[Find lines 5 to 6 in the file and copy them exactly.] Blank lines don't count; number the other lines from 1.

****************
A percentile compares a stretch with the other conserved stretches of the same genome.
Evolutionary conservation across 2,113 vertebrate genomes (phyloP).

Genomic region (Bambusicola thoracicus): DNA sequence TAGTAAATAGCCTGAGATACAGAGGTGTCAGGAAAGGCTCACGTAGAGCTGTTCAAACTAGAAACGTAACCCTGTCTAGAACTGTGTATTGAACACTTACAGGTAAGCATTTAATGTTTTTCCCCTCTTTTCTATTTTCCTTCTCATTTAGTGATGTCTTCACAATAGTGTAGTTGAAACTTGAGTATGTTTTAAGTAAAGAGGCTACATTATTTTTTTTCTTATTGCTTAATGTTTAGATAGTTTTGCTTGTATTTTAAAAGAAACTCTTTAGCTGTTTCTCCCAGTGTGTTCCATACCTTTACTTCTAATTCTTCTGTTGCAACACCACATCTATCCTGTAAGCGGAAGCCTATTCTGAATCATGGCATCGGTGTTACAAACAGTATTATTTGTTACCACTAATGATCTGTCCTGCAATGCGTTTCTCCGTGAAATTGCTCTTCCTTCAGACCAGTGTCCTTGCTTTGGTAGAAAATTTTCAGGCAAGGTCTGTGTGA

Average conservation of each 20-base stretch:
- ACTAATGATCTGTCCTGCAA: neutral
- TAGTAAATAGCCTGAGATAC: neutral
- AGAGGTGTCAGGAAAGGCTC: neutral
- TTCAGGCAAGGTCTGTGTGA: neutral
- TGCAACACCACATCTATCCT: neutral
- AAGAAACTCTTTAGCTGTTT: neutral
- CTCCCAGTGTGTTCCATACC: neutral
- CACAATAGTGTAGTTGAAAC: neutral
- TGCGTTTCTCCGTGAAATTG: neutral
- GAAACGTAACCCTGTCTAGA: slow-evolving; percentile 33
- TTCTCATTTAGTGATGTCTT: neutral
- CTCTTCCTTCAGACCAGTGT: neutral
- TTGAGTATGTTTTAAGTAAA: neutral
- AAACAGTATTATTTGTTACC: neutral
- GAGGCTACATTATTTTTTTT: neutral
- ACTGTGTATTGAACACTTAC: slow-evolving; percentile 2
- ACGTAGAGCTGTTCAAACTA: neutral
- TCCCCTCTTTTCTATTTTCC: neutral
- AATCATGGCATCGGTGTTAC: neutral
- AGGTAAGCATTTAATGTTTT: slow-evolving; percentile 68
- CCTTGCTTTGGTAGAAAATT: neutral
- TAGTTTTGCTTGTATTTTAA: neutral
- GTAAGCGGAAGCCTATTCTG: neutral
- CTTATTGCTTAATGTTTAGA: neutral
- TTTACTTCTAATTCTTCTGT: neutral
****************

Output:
- ACTAATGATCTGTCCTGCAA: neutral
- TAGTAAATAGCCTGAGATAC: neutral